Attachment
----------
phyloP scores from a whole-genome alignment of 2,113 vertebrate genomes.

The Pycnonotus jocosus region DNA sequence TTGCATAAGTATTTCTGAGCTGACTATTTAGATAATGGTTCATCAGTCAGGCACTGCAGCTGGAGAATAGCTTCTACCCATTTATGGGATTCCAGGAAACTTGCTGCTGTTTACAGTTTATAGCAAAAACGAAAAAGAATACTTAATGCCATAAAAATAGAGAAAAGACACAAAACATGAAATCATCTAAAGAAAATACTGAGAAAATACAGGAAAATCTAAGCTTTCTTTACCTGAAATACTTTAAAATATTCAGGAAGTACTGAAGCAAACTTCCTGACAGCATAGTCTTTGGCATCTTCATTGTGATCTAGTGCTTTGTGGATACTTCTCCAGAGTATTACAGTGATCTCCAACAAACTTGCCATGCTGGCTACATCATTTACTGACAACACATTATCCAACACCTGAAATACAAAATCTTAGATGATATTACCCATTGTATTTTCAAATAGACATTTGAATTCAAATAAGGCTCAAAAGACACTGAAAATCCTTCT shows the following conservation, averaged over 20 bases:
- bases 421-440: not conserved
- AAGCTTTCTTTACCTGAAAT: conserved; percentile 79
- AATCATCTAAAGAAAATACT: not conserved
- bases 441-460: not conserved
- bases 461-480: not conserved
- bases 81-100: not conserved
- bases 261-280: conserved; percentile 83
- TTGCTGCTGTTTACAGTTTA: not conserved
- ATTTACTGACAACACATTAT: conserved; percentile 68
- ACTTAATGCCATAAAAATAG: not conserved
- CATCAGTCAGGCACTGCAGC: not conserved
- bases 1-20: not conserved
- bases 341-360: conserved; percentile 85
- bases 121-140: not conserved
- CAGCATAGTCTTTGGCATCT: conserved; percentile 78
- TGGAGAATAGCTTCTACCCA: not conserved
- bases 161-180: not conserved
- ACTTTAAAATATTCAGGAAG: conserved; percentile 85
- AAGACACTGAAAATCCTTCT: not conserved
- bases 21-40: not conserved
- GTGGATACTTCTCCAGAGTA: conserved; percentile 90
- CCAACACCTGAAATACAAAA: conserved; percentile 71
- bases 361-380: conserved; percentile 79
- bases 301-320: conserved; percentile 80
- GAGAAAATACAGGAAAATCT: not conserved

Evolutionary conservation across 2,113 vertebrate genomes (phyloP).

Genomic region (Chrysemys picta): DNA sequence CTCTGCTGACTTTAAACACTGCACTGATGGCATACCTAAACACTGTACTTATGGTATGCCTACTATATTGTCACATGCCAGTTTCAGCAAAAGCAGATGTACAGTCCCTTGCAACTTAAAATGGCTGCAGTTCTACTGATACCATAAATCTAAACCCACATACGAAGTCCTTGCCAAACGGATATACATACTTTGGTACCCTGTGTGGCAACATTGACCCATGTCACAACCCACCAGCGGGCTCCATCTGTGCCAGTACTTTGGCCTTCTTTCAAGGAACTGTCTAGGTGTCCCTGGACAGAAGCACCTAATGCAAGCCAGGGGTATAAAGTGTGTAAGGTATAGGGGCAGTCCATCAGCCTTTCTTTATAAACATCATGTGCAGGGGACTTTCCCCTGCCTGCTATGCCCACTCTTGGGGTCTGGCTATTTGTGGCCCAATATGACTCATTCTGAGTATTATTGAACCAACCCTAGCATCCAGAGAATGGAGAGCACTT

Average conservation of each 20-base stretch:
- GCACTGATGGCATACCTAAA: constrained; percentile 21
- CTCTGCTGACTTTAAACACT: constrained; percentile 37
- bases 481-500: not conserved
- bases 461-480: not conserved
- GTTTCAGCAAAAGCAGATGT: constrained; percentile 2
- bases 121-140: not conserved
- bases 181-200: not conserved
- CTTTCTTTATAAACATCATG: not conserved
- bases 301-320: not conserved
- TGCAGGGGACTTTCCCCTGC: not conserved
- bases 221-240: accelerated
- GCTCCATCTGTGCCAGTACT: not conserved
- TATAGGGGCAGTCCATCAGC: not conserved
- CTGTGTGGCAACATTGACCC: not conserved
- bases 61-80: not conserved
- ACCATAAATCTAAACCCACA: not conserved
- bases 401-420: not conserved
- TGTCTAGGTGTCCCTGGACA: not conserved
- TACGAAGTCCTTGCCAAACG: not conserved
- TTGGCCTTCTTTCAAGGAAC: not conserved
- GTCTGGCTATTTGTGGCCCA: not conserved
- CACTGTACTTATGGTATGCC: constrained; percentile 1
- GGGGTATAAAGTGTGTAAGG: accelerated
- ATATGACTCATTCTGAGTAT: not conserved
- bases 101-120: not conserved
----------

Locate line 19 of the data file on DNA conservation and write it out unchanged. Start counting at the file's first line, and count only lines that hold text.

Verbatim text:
- bases 161-180: not conserved